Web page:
This study showed a significant and direct association between spiritual well-being and life satisfaction (r = 0.38). This finding was consistent with the results of Hooman et al. (r = 0.4) and Yaghobi et al. (r = 0.64). A study by Bodaghi et al. on pregnant women showed that spirituality had a positive effect on stress reduction, which was consistent with the results of the current study. Therefore, spiritual well-being is a factor influencing life satisfaction. It seems that spirituality creates the sense of meaning and purpose, which improves satisfaction. A person with an integrated identity has satisfaction, happiness, love, respect, positive attitudes, inner peace and purpose, and direction in life. These positive attitudes have a significant impact on life satisfaction. Spiritual well-being through the increase of self-awareness leads to more communication with others and getting more social support from others, increase sense of confidence, meaning and purpose in life, coping and adapting with life events, and consequently life satisfaction.
Findings of other studies showed a significant relationship between social support and life satisfaction (r = 0.04). Our finding was not consistent with the results of Karimi et al. (r = −0.22), but was consistent with those of Babapour et al. (r = 0.56) and Gebuza et al. (r = 0.42). As an explanation, social support is essential for the survival of community, especially life satisfaction. Through social support, individuals can withstand psychological stress and receive help from others. Therefore, social support is an important factor that can help with life satisfaction. Social support is the strongest coping force that facilitates successful and easy confrontation between people at the times of stress and conflict to endure problems. Social support as a mediator of life stress and physical and psychological problems, as well as individual empowerment, can reduce individuals' tension and improve their life satisfaction. The more the social protection, the more the positive and constructive role in social situations and a higher level of satisfaction because of support by others. In the discussion of social support, social protection by the family and friends was investigated. Social protection of the family with a correlation coefficient of 38% and social support of friends with a correlation coefficient of 26% were reported in this study. In fact, having social support is one of the most important factors influencing people's mental health and their life satisfaction. People are more pleased when they are supported by their family, friends, and relatives, and more logically deal with life problems. Elsenbruch et al. conducted a study on social support during pregnancy and its effects on maternal depression and pregnancy outcomes in 2007. They showed that having social protection during pregnancy caused a greater sense of well-being and a better outcome of pregnancy in women, which was consistent with the results of the current study.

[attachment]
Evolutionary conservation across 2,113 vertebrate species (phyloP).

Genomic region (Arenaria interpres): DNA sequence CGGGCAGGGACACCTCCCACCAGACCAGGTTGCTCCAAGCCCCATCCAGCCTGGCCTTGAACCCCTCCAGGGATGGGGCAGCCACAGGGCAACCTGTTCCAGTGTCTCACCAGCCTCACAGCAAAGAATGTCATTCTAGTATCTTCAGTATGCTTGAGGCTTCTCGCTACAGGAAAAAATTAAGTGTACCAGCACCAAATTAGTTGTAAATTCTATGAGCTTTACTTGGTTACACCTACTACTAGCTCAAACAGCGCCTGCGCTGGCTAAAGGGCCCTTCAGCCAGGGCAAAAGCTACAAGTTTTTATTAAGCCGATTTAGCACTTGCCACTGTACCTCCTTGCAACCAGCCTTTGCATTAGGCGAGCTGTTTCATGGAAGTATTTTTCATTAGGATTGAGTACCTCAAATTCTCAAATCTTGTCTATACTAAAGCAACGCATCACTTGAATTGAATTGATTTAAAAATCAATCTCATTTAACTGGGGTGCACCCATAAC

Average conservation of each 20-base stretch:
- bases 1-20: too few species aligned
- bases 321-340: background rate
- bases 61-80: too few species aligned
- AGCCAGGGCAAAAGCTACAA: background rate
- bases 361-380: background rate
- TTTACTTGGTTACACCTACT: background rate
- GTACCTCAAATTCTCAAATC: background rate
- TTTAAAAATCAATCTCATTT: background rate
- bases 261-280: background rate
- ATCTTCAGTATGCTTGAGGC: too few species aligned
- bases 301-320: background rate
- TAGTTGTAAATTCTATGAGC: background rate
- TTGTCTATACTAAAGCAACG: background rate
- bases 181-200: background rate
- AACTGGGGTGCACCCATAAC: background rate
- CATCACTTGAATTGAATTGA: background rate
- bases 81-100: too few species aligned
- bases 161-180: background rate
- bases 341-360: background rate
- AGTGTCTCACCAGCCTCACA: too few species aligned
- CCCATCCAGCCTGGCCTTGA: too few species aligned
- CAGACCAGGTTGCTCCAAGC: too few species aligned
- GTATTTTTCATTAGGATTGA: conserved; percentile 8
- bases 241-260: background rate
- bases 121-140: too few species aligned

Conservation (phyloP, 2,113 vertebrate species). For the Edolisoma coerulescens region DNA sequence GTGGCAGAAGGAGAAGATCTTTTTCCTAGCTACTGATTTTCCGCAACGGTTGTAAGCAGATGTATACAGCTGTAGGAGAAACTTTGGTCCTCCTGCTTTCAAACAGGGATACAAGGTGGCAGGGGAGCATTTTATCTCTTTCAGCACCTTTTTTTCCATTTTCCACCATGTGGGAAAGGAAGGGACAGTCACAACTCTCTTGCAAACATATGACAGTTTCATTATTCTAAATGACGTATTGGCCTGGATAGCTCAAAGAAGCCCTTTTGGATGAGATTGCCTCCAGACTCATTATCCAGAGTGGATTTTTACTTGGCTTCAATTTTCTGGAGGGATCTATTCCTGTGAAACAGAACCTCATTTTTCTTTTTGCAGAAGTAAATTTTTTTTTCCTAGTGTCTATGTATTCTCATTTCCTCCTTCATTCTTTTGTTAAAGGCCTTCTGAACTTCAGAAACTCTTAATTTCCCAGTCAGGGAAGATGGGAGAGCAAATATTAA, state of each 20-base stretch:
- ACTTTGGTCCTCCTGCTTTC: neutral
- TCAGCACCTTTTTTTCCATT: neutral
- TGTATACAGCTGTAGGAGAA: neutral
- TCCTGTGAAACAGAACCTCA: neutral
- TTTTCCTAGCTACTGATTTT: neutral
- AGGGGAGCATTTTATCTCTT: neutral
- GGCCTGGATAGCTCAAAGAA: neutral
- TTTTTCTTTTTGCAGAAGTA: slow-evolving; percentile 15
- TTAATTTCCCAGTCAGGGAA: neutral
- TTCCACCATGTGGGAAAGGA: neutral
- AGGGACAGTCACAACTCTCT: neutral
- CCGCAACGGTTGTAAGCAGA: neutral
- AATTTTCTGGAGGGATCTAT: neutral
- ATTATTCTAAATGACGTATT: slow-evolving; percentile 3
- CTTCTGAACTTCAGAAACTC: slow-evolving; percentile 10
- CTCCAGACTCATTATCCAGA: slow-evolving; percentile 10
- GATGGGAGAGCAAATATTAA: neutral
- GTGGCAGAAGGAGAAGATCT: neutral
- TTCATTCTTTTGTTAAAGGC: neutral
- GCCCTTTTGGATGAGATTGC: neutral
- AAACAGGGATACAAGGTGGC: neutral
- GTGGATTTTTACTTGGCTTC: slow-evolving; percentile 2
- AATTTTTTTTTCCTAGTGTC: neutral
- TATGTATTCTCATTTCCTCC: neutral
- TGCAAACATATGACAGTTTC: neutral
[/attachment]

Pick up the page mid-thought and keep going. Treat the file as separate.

In a study by Lai and Ma, the mediating role of social support in the relationship between psychological well-being and high-risk behaviors of Chinese students was studied. They showed that the mediating role of social support was significantly influenced by family and friends and decreased risks of harmful drinking. It also increased the psychological well-being of students.